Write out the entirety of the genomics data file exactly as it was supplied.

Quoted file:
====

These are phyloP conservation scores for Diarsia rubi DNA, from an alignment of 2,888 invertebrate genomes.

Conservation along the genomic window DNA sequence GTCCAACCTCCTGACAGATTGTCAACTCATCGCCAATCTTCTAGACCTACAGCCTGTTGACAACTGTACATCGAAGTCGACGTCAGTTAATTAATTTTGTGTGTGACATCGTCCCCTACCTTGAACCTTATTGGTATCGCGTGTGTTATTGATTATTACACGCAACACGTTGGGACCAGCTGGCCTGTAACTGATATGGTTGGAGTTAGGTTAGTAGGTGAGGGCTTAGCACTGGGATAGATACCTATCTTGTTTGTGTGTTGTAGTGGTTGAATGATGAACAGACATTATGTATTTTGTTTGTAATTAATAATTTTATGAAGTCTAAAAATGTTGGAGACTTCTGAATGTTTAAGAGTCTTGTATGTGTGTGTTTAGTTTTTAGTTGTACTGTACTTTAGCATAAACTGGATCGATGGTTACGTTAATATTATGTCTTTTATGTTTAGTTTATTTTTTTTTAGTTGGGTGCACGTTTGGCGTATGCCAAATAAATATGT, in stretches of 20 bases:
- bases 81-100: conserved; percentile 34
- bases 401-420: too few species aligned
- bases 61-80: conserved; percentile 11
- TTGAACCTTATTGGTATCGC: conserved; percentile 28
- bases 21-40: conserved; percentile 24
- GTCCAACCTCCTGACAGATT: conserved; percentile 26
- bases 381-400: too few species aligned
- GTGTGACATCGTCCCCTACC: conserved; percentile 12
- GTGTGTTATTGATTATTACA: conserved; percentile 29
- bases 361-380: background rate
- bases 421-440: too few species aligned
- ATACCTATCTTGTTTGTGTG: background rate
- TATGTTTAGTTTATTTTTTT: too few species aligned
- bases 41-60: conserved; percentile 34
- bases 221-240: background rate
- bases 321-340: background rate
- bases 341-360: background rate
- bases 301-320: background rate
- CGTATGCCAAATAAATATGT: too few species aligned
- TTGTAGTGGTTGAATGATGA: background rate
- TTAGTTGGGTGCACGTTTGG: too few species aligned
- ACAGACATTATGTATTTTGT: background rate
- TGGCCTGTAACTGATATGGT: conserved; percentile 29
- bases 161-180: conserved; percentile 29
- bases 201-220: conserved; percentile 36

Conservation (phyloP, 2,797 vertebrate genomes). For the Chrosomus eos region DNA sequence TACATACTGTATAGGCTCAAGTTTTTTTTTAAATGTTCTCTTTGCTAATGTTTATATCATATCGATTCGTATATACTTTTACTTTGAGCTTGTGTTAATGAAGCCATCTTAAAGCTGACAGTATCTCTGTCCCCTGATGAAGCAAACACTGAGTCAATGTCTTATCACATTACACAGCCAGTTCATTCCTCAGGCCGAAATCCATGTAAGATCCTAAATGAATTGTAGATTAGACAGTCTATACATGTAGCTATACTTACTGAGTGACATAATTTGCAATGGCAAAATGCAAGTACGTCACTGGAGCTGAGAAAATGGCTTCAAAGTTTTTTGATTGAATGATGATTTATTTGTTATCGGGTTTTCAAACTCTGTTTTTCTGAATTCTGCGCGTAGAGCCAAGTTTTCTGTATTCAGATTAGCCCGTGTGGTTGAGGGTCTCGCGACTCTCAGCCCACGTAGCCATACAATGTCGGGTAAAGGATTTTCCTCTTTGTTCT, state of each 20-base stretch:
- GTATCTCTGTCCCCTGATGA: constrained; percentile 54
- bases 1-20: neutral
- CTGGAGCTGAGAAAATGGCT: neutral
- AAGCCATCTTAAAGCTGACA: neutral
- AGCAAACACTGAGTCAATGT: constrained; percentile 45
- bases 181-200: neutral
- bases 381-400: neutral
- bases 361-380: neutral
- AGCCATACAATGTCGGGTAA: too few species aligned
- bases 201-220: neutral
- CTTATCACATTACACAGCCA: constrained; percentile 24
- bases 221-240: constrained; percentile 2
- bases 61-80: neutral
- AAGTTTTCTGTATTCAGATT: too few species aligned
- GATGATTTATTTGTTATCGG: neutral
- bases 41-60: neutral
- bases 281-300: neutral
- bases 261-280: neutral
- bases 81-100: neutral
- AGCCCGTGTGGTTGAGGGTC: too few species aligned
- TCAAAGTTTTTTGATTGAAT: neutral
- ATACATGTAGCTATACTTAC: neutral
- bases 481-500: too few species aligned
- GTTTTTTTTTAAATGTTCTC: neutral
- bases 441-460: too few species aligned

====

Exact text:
These are phyloP conservation scores for Diarsia rubi DNA, from an alignment of 2,888 invertebrate genomes.

Conservation along the genomic window DNA sequence GTCCAACCTCCTGACAGATTGTCAACTCATCGCCAATCTTCTAGACCTACAGCCTGTTGACAACTGTACATCGAAGTCGACGTCAGTTAATTAATTTTGTGTGTGACATCGTCCCCTACCTTGAACCTTATTGGTATCGCGTGTGTTATTGATTATTACACGCAACACGTTGGGACCAGCTGGCCTGTAACTGATATGGTTGGAGTTAGGTTAGTAGGTGAGGGCTTAGCACTGGGATAGATACCTATCTTGTTTGTGTGTTGTAGTGGTTGAATGATGAACAGACATTATGTATTTTGTTTGTAATTAATAATTTTATGAAGTCTAAAAATGTTGGAGACTTCTGAATGTTTAAGAGTCTTGTATGTGTGTGTTTAGTTTTTAGTTGTACTGTACTTTAGCATAAACTGGATCGATGGTTACGTTAATATTATGTCTTTTATGTTTAGTTTATTTTTTTTTAGTTGGGTGCACGTTTGGCGTATGCCAAATAAATATGT, in stretches of 20 bases:
- bases 81-100: conserved; percentile 34
- bases 401-420: too few species aligned
- bases 61-80: conserved; percentile 11
- TTGAACCTTATTGGTATCGC: conserved; percentile 28
- bases 21-40: conserved; percentile 24
- GTCCAACCTCCTGACAGATT: conserved; percentile 26
- bases 381-400: too few species aligned
- GTGTGACATCGTCCCCTACC: conserved; percentile 12
- GTGTGTTATTGATTATTACA: conserved; percentile 29
- bases 361-380: background rate
- bases 421-440: too few species aligned
- ATACCTATCTTGTTTGTGTG: background rate
- TATGTTTAGTTTATTTTTTT: too few species aligned
- bases 41-60: conserved; percentile 34
- bases 221-240: background rate
- bases 321-340: background rate
- bases 341-360: background rate
- bases 301-320: background rate
- CGTATGCCAAATAAATATGT: too few species aligned
- TTGTAGTGGTTGAATGATGA: background rate
- TTAGTTGGGTGCACGTTTGG: too few species aligned
- ACAGACATTATGTATTTTGT: background rate
- TGGCCTGTAACTGATATGGT: conserved; percentile 29
- bases 161-180: conserved; percentile 29
- bases 201-220: conserved; percentile 36

Conservation (phyloP, 2,797 vertebrate genomes). For the Chrosomus eos region DNA sequence TACATACTGTATAGGCTCAAGTTTTTTTTTAAATGTTCTCTTTGCTAATGTTTATATCATATCGATTCGTATATACTTTTACTTTGAGCTTGTGTTAATGAAGCCATCTTAAAGCTGACAGTATCTCTGTCCCCTGATGAAGCAAACACTGAGTCAATGTCTTATCACATTACACAGCCAGTTCATTCCTCAGGCCGAAATCCATGTAAGATCCTAAATGAATTGTAGATTAGACAGTCTATACATGTAGCTATACTTACTGAGTGACATAATTTGCAATGGCAAAATGCAAGTACGTCACTGGAGCTGAGAAAATGGCTTCAAAGTTTTTTGATTGAATGATGATTTATTTGTTATCGGGTTTTCAAACTCTGTTTTTCTGAATTCTGCGCGTAGAGCCAAGTTTTCTGTATTCAGATTAGCCCGTGTGGTTGAGGGTCTCGCGACTCTCAGCCCACGTAGCCATACAATGTCGGGTAAAGGATTTTCCTCTTTGTTCT, state of each 20-base stretch:
- GTATCTCTGTCCCCTGATGA: constrained; percentile 54
- bases 1-20: neutral
- CTGGAGCTGAGAAAATGGCT: neutral
- AAGCCATCTTAAAGCTGACA: neutral
- AGCAAACACTGAGTCAATGT: constrained; percentile 45
- bases 181-200: neutral
- bases 381-400: neutral
- bases 361-380: neutral
- AGCCATACAATGTCGGGTAA: too few species aligned
- bases 201-220: neutral
- CTTATCACATTACACAGCCA: constrained; percentile 24
- bases 221-240: constrained; percentile 2
- bases 61-80: neutral
- AAGTTTTCTGTATTCAGATT: too few species aligned
- GATGATTTATTTGTTATCGG: neutral
- bases 41-60: neutral
- bases 281-300: neutral
- bases 261-280: neutral
- bases 81-100: neutral
- AGCCCGTGTGGTTGAGGGTC: too few species aligned
- TCAAAGTTTTTTGATTGAAT: neutral
- ATACATGTAGCTATACTTAC: neutral
- bases 481-500: too few species aligned
- GTTTTTTTTTAAATGTTCTC: neutral
- bases 441-460: too few species aligned